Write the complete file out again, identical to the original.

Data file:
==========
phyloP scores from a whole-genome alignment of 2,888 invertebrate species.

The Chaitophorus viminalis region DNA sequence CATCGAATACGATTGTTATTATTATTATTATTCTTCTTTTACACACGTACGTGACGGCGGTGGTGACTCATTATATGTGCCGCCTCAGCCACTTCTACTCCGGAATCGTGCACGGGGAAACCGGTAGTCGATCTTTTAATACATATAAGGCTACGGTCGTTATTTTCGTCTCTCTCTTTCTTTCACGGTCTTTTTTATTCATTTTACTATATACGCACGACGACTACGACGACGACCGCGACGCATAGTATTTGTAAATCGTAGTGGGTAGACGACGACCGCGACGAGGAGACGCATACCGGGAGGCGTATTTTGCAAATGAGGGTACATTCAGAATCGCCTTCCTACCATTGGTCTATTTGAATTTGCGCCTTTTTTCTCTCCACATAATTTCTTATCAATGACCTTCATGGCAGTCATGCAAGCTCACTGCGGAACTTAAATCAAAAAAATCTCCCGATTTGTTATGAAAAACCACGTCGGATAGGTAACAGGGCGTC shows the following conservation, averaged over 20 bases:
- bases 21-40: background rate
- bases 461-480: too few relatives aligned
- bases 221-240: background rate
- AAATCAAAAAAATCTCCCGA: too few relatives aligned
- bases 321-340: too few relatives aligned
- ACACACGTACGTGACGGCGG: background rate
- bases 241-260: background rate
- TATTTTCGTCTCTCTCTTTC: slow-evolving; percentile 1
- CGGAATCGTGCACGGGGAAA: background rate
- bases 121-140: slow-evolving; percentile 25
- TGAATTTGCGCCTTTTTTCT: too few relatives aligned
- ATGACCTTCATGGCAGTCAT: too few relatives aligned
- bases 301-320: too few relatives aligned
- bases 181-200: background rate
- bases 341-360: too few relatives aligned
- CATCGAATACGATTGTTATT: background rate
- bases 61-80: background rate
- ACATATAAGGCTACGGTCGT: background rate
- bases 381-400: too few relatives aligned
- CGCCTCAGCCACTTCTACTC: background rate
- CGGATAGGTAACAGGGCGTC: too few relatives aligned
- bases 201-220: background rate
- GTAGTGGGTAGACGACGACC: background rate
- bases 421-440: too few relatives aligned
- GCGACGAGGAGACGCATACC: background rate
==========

phyloP scores from a whole-genome alignment of 2,888 invertebrate species.

The Chaitophorus viminalis region DNA sequence CATCGAATACGATTGTTATTATTATTATTATTCTTCTTTTACACACGTACGTGACGGCGGTGGTGACTCATTATATGTGCCGCCTCAGCCACTTCTACTCCGGAATCGTGCACGGGGAAACCGGTAGTCGATCTTTTAATACATATAAGGCTACGGTCGTTATTTTCGTCTCTCTCTTTCTTTCACGGTCTTTTTTATTCATTTTACTATATACGCACGACGACTACGACGACGACCGCGACGCATAGTATTTGTAAATCGTAGTGGGTAGACGACGACCGCGACGAGGAGACGCATACCGGGAGGCGTATTTTGCAAATGAGGGTACATTCAGAATCGCCTTCCTACCATTGGTCTATTTGAATTTGCGCCTTTTTTCTCTCCACATAATTTCTTATCAATGACCTTCATGGCAGTCATGCAAGCTCACTGCGGAACTTAAATCAAAAAAATCTCCCGATTTGTTATGAAAAACCACGTCGGATAGGTAACAGGGCGTC shows the following conservation, averaged over 20 bases:
- bases 21-40: background rate
- bases 461-480: too few relatives aligned
- bases 221-240: background rate
- AAATCAAAAAAATCTCCCGA: too few relatives aligned
- bases 321-340: too few relatives aligned
- ACACACGTACGTGACGGCGG: background rate
- bases 241-260: background rate
- TATTTTCGTCTCTCTCTTTC: slow-evolving; percentile 1
- CGGAATCGTGCACGGGGAAA: background rate
- bases 121-140: slow-evolving; percentile 25
- TGAATTTGCGCCTTTTTTCT: too few relatives aligned
- ATGACCTTCATGGCAGTCAT: too few relatives aligned
- bases 301-320: too few relatives aligned
- bases 181-200: background rate
- bases 341-360: too few relatives aligned
- CATCGAATACGATTGTTATT: background rate
- bases 61-80: background rate
- ACATATAAGGCTACGGTCGT: background rate
- bases 381-400: too few relatives aligned
- CGCCTCAGCCACTTCTACTC: background rate
- CGGATAGGTAACAGGGCGTC: too few relatives aligned
- bases 201-220: background rate
- GTAGTGGGTAGACGACGACC: background rate
- bases 421-440: too few relatives aligned
- GCGACGAGGAGACGCATACC: background rate